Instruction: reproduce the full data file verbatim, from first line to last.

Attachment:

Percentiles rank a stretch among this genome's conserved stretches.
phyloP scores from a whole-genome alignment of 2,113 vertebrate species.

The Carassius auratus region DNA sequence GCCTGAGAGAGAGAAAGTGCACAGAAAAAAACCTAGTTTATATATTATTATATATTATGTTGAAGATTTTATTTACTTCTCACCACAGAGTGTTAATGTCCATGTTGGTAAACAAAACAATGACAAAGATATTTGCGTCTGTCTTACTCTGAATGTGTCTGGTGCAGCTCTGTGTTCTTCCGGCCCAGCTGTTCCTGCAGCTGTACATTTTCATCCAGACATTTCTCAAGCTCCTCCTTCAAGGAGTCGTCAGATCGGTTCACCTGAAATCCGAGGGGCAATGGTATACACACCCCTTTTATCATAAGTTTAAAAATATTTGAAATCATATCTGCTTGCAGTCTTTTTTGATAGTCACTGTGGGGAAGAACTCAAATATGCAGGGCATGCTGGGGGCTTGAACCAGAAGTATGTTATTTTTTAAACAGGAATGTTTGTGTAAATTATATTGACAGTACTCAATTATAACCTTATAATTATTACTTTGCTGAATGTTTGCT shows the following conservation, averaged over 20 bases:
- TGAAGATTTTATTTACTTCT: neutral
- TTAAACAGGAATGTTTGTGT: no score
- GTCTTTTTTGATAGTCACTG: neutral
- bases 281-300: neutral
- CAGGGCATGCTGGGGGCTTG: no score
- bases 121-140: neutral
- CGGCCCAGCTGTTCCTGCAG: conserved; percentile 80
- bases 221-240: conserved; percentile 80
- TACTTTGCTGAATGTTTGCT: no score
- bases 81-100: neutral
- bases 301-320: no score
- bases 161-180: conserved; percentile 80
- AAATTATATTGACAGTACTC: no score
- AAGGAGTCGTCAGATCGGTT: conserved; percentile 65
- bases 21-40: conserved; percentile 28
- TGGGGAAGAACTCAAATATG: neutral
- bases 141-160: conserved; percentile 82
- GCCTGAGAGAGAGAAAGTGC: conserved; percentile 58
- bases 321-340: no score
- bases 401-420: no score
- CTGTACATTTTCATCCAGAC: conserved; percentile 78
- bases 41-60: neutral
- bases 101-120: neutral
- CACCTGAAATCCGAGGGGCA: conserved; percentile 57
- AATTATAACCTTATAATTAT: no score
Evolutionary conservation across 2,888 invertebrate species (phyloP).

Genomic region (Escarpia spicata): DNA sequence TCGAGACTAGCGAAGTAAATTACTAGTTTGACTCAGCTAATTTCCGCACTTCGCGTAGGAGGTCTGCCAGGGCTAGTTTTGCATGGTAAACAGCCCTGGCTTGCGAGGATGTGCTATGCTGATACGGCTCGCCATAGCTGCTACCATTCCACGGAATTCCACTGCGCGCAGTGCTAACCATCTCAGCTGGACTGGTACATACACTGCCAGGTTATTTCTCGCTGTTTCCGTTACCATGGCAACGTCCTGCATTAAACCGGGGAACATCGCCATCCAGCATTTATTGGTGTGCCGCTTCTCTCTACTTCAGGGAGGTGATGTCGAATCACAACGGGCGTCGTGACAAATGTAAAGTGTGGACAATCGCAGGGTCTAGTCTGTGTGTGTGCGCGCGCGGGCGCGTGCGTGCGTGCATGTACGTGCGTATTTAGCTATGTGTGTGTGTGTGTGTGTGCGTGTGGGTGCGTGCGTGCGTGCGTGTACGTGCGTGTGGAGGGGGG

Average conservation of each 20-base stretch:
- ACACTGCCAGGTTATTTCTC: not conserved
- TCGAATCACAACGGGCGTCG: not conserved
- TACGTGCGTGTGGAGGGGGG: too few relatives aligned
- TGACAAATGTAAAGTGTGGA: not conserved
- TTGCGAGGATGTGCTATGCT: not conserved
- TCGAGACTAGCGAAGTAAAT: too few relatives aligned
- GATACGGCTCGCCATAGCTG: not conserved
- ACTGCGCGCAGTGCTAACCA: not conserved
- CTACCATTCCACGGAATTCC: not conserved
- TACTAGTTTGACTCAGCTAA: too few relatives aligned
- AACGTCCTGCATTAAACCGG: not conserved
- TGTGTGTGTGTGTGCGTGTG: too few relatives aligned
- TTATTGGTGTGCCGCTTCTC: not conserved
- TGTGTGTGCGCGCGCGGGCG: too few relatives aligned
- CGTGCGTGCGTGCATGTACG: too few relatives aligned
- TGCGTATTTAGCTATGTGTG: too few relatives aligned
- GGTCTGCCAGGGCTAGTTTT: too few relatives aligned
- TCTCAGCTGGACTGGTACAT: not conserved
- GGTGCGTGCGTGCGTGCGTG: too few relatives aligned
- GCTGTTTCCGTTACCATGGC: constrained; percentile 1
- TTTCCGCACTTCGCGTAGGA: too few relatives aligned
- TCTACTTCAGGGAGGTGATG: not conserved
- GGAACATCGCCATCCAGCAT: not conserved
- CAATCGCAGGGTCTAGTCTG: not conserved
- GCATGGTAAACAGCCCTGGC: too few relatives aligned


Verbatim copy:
Percentiles rank a stretch among this genome's conserved stretches.
phyloP scores from a whole-genome alignment of 2,113 vertebrate species.

The Carassius auratus region DNA sequence GCCTGAGAGAGAGAAAGTGCACAGAAAAAAACCTAGTTTATATATTATTATATATTATGTTGAAGATTTTATTTACTTCTCACCACAGAGTGTTAATGTCCATGTTGGTAAACAAAACAATGACAAAGATATTTGCGTCTGTCTTACTCTGAATGTGTCTGGTGCAGCTCTGTGTTCTTCCGGCCCAGCTGTTCCTGCAGCTGTACATTTTCATCCAGACATTTCTCAAGCTCCTCCTTCAAGGAGTCGTCAGATCGGTTCACCTGAAATCCGAGGGGCAATGGTATACACACCCCTTTTATCATAAGTTTAAAAATATTTGAAATCATATCTGCTTGCAGTCTTTTTTGATAGTCACTGTGGGGAAGAACTCAAATATGCAGGGCATGCTGGGGGCTTGAACCAGAAGTATGTTATTTTTTAAACAGGAATGTTTGTGTAAATTATATTGACAGTACTCAATTATAACCTTATAATTATTACTTTGCTGAATGTTTGCT shows the following conservation, averaged over 20 bases:
- TGAAGATTTTATTTACTTCT: neutral
- TTAAACAGGAATGTTTGTGT: no score
- GTCTTTTTTGATAGTCACTG: neutral
- bases 281-300: neutral
- CAGGGCATGCTGGGGGCTTG: no score
- bases 121-140: neutral
- CGGCCCAGCTGTTCCTGCAG: conserved; percentile 80
- bases 221-240: conserved; percentile 80
- TACTTTGCTGAATGTTTGCT: no score
- bases 81-100: neutral
- bases 301-320: no score
- bases 161-180: conserved; percentile 80
- AAATTATATTGACAGTACTC: no score
- AAGGAGTCGTCAGATCGGTT: conserved; percentile 65
- bases 21-40: conserved; percentile 28
- TGGGGAAGAACTCAAATATG: neutral
- bases 141-160: conserved; percentile 82
- GCCTGAGAGAGAGAAAGTGC: conserved; percentile 58
- bases 321-340: no score
- bases 401-420: no score
- CTGTACATTTTCATCCAGAC: conserved; percentile 78
- bases 41-60: neutral
- bases 101-120: neutral
- CACCTGAAATCCGAGGGGCA: conserved; percentile 57
- AATTATAACCTTATAATTAT: no score
Evolutionary conservation across 2,888 invertebrate species (phyloP).

Genomic region (Escarpia spicata): DNA sequence TCGAGACTAGCGAAGTAAATTACTAGTTTGACTCAGCTAATTTCCGCACTTCGCGTAGGAGGTCTGCCAGGGCTAGTTTTGCATGGTAAACAGCCCTGGCTTGCGAGGATGTGCTATGCTGATACGGCTCGCCATAGCTGCTACCATTCCACGGAATTCCACTGCGCGCAGTGCTAACCATCTCAGCTGGACTGGTACATACACTGCCAGGTTATTTCTCGCTGTTTCCGTTACCATGGCAACGTCCTGCATTAAACCGGGGAACATCGCCATCCAGCATTTATTGGTGTGCCGCTTCTCTCTACTTCAGGGAGGTGATGTCGAATCACAACGGGCGTCGTGACAAATGTAAAGTGTGGACAATCGCAGGGTCTAGTCTGTGTGTGTGCGCGCGCGGGCGCGTGCGTGCGTGCATGTACGTGCGTATTTAGCTATGTGTGTGTGTGTGTGTGTGCGTGTGGGTGCGTGCGTGCGTGCGTGTACGTGCGTGTGGAGGGGGG

Average conservation of each 20-base stretch:
- ACACTGCCAGGTTATTTCTC: not conserved
- TCGAATCACAACGGGCGTCG: not conserved
- TACGTGCGTGTGGAGGGGGG: too few relatives aligned
- TGACAAATGTAAAGTGTGGA: not conserved
- TTGCGAGGATGTGCTATGCT: not conserved
- TCGAGACTAGCGAAGTAAAT: too few relatives aligned
- GATACGGCTCGCCATAGCTG: not conserved
- ACTGCGCGCAGTGCTAACCA: not conserved
- CTACCATTCCACGGAATTCC: not conserved
- TACTAGTTTGACTCAGCTAA: too few relatives aligned
- AACGTCCTGCATTAAACCGG: not conserved
- TGTGTGTGTGTGTGCGTGTG: too few relatives aligned
- TTATTGGTGTGCCGCTTCTC: not conserved
- TGTGTGTGCGCGCGCGGGCG: too few relatives aligned
- CGTGCGTGCGTGCATGTACG: too few relatives aligned
- TGCGTATTTAGCTATGTGTG: too few relatives aligned
- GGTCTGCCAGGGCTAGTTTT: too few relatives aligned
- TCTCAGCTGGACTGGTACAT: not conserved
- GGTGCGTGCGTGCGTGCGTG: too few relatives aligned
- GCTGTTTCCGTTACCATGGC: constrained; percentile 1
- TTTCCGCACTTCGCGTAGGA: too few relatives aligned
- TCTACTTCAGGGAGGTGATG: not conserved
- GGAACATCGCCATCCAGCAT: not conserved
- CAATCGCAGGGTCTAGTCTG: not conserved
- GCATGGTAAACAGCCCTGGC: too few relatives aligned